- The Washington Times - Tuesday, April 25, 2000

Adolescence has been long touted as a difficult period when teens deal with their changing bodies, minds and emotions. Many parents don't look forward to the time when their adorable toddler will transform into a tempestuous teen.

"I don't want to paint it with a Pollyanna brush and say the adolescent years are all sweetness and light," says Edward Brazee, professor of middle-level education at the University of Maine. "But it's not all terrible, either. The modern perception isthat, once children hit their teen years, parents need to expect the worst and from then it will go downhill."

He says many parents mistakenly believe that when adolescents begin to spend more time outside their home with their friends, it is a signal to be less involved with their teen's life.

Mr. Brazee argues that while it is natural for youths to want to pull away from home at this time, it's critical that parents maintain close supervision.

"Parents need to keep their teens on a leash," he says. "But it's a flexible one the kind that allows them to pull a safe distance away, and then gives a tug to let them know that someone is still at the other end."

Finding a balance between giving teens their passionately desired freedom while maintaining supervision is the trick of parenting a teen, says Don Elium, family therapist and parenting author from Walnut Creek, Calif.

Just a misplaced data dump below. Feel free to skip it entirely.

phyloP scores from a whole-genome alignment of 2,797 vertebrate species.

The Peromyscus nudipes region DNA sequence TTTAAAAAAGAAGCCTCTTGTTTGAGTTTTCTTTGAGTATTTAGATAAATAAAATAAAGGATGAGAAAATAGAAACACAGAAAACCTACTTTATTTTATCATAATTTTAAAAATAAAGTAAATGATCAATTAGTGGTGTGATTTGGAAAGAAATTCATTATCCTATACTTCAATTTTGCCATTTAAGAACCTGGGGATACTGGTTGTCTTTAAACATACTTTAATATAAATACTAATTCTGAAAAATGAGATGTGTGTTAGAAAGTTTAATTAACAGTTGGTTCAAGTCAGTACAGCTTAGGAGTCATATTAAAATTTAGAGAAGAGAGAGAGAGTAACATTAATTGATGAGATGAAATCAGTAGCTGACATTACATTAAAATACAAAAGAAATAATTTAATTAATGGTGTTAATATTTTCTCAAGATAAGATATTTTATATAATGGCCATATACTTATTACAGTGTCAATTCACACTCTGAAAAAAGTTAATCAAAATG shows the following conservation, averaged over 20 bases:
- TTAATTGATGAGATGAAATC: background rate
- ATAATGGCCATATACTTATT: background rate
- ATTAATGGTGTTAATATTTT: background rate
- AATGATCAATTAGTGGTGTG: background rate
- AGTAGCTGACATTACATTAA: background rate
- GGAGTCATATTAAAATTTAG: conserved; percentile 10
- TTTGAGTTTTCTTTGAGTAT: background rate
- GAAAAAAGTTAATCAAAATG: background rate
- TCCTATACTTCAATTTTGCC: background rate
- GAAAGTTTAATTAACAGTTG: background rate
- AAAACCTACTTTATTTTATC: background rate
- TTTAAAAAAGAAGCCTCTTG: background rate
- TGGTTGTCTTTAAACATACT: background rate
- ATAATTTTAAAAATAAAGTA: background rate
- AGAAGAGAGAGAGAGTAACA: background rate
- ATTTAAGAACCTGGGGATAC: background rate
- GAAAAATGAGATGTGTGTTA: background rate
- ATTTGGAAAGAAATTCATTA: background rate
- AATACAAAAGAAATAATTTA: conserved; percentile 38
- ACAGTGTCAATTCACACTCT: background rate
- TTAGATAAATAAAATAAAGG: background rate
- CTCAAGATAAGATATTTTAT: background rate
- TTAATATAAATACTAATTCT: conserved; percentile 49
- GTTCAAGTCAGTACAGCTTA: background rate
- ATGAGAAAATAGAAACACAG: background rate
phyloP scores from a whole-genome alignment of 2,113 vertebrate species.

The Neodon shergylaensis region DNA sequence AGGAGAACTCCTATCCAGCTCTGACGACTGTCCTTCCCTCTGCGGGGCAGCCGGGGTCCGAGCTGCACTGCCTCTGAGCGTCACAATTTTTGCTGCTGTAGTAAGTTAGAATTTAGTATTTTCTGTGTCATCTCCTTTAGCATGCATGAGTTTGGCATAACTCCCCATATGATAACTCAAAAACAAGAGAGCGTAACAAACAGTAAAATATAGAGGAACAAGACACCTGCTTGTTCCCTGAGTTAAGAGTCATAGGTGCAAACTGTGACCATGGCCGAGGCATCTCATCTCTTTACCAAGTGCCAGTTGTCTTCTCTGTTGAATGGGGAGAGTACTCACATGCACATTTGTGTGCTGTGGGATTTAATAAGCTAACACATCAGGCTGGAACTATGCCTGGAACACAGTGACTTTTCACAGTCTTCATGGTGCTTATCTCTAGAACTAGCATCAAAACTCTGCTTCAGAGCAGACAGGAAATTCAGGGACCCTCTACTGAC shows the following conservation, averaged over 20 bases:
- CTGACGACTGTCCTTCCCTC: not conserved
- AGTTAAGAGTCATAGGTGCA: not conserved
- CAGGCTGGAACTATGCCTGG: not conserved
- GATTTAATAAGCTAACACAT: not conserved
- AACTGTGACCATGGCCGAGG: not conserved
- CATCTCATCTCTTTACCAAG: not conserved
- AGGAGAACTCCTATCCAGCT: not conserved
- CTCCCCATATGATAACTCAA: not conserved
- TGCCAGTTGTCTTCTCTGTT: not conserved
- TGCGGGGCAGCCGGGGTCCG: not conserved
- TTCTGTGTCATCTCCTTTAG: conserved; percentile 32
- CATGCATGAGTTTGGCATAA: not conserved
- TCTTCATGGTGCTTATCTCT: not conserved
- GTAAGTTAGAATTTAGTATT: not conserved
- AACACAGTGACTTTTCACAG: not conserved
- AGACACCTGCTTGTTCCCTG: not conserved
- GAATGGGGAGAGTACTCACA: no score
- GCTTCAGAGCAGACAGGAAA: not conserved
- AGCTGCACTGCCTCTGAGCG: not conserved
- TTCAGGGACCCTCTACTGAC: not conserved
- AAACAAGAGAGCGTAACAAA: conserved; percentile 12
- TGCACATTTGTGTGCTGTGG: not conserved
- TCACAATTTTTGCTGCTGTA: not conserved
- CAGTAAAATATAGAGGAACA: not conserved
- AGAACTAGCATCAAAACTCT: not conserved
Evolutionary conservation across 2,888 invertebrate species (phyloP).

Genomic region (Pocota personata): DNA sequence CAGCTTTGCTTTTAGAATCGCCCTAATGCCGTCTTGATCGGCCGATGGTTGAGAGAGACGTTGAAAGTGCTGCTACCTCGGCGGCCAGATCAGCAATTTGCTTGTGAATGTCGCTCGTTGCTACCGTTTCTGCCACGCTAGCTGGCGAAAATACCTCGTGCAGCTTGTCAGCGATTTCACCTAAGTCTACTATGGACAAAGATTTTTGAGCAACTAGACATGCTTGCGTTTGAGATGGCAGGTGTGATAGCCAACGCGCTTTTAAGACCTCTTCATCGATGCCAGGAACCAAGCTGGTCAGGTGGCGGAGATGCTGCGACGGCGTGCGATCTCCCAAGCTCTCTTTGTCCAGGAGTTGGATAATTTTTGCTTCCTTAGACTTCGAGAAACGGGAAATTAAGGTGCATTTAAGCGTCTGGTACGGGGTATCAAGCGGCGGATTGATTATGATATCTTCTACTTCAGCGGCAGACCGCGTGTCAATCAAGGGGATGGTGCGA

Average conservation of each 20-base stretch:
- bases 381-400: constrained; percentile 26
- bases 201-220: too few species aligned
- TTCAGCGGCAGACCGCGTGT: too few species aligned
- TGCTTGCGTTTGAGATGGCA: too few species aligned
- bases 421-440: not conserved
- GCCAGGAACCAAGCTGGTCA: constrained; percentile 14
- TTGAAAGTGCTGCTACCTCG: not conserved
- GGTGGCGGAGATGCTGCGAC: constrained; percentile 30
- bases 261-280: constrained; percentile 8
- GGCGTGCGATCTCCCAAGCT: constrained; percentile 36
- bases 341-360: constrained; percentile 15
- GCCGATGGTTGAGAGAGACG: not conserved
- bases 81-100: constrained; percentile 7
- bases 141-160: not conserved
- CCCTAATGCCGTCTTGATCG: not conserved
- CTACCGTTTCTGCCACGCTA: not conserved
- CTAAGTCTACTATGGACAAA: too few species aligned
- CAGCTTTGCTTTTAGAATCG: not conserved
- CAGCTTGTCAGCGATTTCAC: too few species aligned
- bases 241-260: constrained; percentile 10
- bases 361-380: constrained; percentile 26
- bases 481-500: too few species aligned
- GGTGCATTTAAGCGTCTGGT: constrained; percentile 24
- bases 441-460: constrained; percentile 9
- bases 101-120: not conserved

"The really tricky part is that they change so rapidly," Mr. Elium says. "It's vital to maintain constant communication to keep up-to-date on their changing moods and needs."

He encourages parents to grant independence in gradual, earned steps. By setting clear ground rules such as maintaining good grades and respecting curfews teens can earn an increasingly responsible lifestyle. When these agreements are broken, however, teens must learn their bad decisions bear consequences, and the reins will be tightened with earlier curfews or other restrictions on their social life.

The following are some other tips from experts to help parents guide their teen into an increasingly independent social life.

• Clearly explain both ground rules for socializing where, when, the need for adult supervision as well as consequences if these guidelines are broken.

• Find ways to stay involved in your teen's social life, whether offering your home as a teen hangout or serving as a chauffeur.

• Be clear and consistent in your messages. Patricia Hersch, author of "A Tribe Apart," which chronicles the lives of eight teens in Reston, says parents often confuse teens by sending mixed signals. "Don't say, 'Don't drink, but remember to choose a designated driver,' " she says. "Don't drink, means don't drink."

• Set a good example. Teens have an uncanny ability to find any loophole. Be careful to live up to your own admonitions.

• Don't "just say no," but find positive recreational alternatives, Mrs. Hersch says. A no-alcohol dance club or a skateboard park, where teens can expend energy and sharpen skills in a popular and challenging sport, are great alternatives to hanging out aimlessly at the mall or partying at an empty house.

• Participate in activities with your teens. Family ski trips or beach outings can be fun once you get past your teen's inevitable complaints that they would rather stay behind with their friends.

• Get to know not only your teen's friends, but their friends' parents, as well. Make sure you communicate your concerns with each other.

• Keep all lines of communication open. There will be power struggles and conflicts, but parents need to keep talking and more importantly keep listening to their children.

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